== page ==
Film and TV

Jimmy Kimmel Live!’s Jake Byrd Stops by the Flat Earthers’ Conference to Start Some Shit

Danny Gallagher
Tony Barbieri (left) plays his Jake Byrd character to stir up some trouble with Flat Earth International Conference director John Gabrielson (center) and conference founder Robbie Davidson (right) on Thursday at the Frisco Convention Center.
Being in a conference dedicated to the belief that the Earth is flat is surreal enough. Then one of late-night TV's most notorious trolls enters to stir up trouble for the sake of comedy, and it somehow feels more surreal but a hell of a lot funnier.

Jake Byrd, the chipper, conspiracy-loving supporter of everything crazy and wrong in this world, played by Jimmy Kimmel Live! comedy writer Tony Barbieri, showed up at the Flat Earth International Conference last Thursday at the Frisco Convention Center with a camera crew presumably to film another segment for the ABC late-night show.

We spotted Byrd standing outside the entrance to the conference's main stage in the northern hallway of the convention center. The bearded, beaming botherer sported a brown trucker hat with "Level Headed" printed over the brim and a blue T-shirt reading "Flat Outta Hell" over the proposed image of a flat planet Earth. Byrd also walked around the convention floor in the white dress shirt that he always wears underneath his ever-changing cycle of protest T-shirts, a tightly strapped backpack and a pair of khaki pants.

He also got around on a thigh-mounted knee crutch with the bottom half of his left leg in a cast. The cast and crutch aren't a usual part of his TV MO. It appears he recently had some kind of surgery, according to a post on his Twitter page.

Byrd had some problems getting his credentials approved as he tried to enter the main hall during one of the main speakers' presentations. He got into an increasingly loud argument with conference director John Gabrielson of Austin, who asked Byrd to confirm his identity. Eventually, Byrd started yelling that he was exposing Gabrielson's status as a shadowy member of some kind of oppressive force as their voices grew louder and attracted a small crowd.

"Long story short, I had some people come up who thought he might have infiltrated the conference with bad credentials," Gabrielson says. "So I just asked him to step outside and said, 'Hey, I just need to see your ID,' and he was giving me a hard time. I told him I just need to verify your badge."

click to enlarge
A state trooper steps in to keep an eye on a small conflagration between Flat Earth International Conference director John Gabrielson and Tony Barbieri, aka Jake Byrd.
Danny Gallagher

Eventually, Gabrielson was able to electronically confirm that Byrd (or Barbieri or whatever plane of existence the two were on at the time) had the proper credentials to attend the conference. Flat Earth International Conference founder Robbie Davidson says he knew that Kimmel's show had requested admission to the conference but did not know who would show up or be using them.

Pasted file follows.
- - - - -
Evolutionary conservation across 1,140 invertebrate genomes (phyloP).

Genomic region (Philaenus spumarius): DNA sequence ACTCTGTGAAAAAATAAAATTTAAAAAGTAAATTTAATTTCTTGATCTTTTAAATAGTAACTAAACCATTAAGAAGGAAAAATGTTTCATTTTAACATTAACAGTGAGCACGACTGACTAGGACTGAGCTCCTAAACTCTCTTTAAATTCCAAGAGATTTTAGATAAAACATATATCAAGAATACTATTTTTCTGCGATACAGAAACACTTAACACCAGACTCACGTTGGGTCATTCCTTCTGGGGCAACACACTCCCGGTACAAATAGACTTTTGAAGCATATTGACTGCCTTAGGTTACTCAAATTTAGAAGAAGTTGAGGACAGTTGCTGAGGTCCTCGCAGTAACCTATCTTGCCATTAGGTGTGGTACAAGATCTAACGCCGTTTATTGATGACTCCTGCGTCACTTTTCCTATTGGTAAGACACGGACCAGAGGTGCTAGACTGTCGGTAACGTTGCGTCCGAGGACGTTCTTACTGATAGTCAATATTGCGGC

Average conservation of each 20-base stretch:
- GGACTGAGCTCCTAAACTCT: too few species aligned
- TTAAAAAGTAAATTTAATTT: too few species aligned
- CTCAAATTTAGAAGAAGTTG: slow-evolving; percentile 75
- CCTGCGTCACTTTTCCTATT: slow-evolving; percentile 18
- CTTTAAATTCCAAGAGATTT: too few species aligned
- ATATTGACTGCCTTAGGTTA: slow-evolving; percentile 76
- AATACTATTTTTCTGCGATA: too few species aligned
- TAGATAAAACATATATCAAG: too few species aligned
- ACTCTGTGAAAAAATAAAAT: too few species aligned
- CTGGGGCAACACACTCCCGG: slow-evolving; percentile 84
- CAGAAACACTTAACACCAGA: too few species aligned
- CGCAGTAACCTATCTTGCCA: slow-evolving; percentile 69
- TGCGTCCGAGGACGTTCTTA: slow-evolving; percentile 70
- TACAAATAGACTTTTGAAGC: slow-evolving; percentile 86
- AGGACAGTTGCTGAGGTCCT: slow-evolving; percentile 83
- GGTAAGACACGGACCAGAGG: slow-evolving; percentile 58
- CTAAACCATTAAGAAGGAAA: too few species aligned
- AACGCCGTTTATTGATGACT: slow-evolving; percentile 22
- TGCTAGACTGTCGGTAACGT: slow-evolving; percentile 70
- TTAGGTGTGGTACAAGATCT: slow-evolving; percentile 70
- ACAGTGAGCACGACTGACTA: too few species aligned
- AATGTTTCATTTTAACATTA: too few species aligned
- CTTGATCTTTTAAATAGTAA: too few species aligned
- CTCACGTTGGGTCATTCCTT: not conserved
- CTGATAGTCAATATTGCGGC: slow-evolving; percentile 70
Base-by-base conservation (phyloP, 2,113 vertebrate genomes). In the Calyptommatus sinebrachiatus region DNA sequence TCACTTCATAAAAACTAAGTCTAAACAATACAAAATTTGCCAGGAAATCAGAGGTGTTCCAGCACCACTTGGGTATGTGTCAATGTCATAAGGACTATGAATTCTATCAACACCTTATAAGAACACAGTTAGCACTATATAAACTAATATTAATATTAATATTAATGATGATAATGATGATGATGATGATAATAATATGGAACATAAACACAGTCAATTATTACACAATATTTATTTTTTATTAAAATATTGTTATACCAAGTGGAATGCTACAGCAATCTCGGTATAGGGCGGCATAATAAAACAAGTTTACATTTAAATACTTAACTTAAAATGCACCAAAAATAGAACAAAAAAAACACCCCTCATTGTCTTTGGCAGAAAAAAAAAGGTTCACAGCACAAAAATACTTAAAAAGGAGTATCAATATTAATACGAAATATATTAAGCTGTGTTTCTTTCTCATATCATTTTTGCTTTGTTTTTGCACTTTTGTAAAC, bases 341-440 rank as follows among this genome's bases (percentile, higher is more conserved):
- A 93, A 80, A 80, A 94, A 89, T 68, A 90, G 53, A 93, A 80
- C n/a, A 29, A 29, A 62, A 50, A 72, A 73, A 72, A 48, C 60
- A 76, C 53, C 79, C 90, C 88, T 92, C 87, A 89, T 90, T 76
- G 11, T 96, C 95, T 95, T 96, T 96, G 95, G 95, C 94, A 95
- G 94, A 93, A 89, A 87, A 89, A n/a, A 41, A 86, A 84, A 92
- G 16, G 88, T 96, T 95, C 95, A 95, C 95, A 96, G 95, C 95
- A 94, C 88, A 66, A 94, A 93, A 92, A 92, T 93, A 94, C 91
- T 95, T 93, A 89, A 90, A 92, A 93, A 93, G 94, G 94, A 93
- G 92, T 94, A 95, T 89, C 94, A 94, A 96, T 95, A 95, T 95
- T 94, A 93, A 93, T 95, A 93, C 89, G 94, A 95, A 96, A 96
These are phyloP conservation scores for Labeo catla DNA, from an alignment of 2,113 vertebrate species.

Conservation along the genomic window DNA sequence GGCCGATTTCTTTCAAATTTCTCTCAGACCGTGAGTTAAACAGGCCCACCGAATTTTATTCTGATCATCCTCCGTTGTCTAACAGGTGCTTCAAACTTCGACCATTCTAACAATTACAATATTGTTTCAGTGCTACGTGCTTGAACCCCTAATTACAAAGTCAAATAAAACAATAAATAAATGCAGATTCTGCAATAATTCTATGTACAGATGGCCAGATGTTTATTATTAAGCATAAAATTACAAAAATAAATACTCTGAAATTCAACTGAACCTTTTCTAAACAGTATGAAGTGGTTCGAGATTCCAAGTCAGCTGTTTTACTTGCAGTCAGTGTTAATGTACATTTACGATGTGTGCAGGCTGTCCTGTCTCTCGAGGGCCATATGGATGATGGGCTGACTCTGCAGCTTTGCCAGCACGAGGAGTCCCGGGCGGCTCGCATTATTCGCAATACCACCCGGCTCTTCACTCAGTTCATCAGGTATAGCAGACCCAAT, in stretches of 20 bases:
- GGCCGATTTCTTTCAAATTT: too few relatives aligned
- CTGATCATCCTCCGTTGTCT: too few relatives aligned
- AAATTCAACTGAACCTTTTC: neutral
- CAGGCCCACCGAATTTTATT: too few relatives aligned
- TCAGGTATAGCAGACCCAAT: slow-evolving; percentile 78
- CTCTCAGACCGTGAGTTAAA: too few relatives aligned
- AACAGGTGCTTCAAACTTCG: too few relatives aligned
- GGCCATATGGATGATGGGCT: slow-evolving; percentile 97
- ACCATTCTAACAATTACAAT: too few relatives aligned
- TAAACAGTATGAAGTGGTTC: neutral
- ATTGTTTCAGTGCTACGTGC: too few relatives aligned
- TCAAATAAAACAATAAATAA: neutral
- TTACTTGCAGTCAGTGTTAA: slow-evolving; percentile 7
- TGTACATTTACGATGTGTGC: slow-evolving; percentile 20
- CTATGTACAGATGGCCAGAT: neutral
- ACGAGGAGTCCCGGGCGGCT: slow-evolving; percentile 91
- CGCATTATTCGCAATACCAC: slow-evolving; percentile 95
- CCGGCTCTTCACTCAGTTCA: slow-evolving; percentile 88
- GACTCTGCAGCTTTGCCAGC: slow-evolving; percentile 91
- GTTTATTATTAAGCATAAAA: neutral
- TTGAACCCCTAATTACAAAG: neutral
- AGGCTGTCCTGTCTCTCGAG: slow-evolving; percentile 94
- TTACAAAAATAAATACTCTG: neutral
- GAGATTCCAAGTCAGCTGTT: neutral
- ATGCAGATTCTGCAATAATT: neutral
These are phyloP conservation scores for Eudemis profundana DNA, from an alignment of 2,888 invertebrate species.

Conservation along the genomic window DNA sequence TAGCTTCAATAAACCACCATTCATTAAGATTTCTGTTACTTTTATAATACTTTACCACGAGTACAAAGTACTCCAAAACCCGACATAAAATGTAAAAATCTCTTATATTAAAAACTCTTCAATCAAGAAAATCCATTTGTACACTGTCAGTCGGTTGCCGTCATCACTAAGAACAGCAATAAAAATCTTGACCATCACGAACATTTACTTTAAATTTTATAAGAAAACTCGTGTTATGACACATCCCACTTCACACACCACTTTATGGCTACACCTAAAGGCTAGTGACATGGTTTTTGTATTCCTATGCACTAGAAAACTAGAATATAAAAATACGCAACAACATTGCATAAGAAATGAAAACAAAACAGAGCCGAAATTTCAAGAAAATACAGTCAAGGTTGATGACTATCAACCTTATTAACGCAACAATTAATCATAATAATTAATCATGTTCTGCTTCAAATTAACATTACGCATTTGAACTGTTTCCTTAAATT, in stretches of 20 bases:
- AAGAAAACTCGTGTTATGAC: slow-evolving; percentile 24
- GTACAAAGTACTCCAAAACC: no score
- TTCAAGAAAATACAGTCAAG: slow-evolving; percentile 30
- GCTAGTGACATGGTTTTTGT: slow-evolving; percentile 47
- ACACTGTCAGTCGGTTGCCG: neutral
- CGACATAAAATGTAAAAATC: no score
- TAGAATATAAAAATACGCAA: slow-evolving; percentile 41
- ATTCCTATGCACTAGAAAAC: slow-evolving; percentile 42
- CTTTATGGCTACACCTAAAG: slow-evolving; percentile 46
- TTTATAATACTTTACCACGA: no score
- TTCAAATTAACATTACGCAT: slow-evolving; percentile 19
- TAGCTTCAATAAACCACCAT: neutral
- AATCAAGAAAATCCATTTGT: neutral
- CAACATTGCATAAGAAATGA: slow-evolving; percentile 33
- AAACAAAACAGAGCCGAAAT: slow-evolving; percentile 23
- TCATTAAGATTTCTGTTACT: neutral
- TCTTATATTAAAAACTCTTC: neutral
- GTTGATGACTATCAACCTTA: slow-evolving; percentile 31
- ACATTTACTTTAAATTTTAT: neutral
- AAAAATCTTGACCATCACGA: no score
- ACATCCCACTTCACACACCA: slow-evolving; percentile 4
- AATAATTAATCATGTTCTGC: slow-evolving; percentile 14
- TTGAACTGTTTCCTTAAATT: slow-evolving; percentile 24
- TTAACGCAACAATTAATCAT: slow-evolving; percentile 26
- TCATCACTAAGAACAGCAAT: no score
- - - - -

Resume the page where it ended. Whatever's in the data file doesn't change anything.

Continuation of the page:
Gabrielson also asked Byrd for some form of ID. Byrd fished into his pocket for a wallet, pulling out a beat-up, leathery billfold and produced everything but a state issued ID such as a video rental membership card.

A state trooper who was on duty as part of the conference's security came over to keep an eye on the situation. During one point, Byrd and the officer share a fist-bump while Gabrielson tried to maintain his composure.

"It was frustrating," Gabrielson said. "I tried to keep my cool and then during the conversation, he said, 'You're not a police officer.' I said actually I am but I'm completely off duty and I'm not in my jurisdiction. I was like look, I'll call the locals. I'll get the Frisco PD over here and they can take care of you."

Things eventually calmed down and Byrd and Gabrielson shared a friendly handshake.

Strict security measures were in place for the flat Earth conference because Gabrielson says they received some threats from people who would try to obtain fake badges and sneak into the proceedings.

"We're just being more observant this year," he says.

Barbieri has been known to show up at controversial protests, conference and political gatherings as Byrd for Kimmel's late night show. The Byrd character famously showed up at a political rally in a Theodore, Alabama, church starring former Senate candidate Roy Moore in a pro "Gimme Moore" T-shirt, where he yelled in the middle of Moore's speech that he was his "No. 1 fan" and asked, "Does that look like the face of a molester?" before being escorted out of the building.

The last time Barbieri was in Dallas was in 2015 during one of then-presidential candidate Donald Trump's rallies at the American Airlines Center. He somehow got a seat dressed as his Byrd character behind Trump's podium and could be prominently seen on camera in several newscasts screaming his enthusiastic support for "no more medicine" and showing a sign that read "You're hired." Trump even gave Byrd a thumbs-up after Barbieri's character yelled, "We love you, Donny!"

Gabrielson says he can laugh at the moment now since he found out Byrd was really just playing it up for the cameras.

"It's gonna be funny," Gabrielson says. "Maybe I'll be on Jimmy Kimmel Live! Hopefully he doesn't cut me out."

Barbieri could not reached for comment, because he would only answer as Byrd.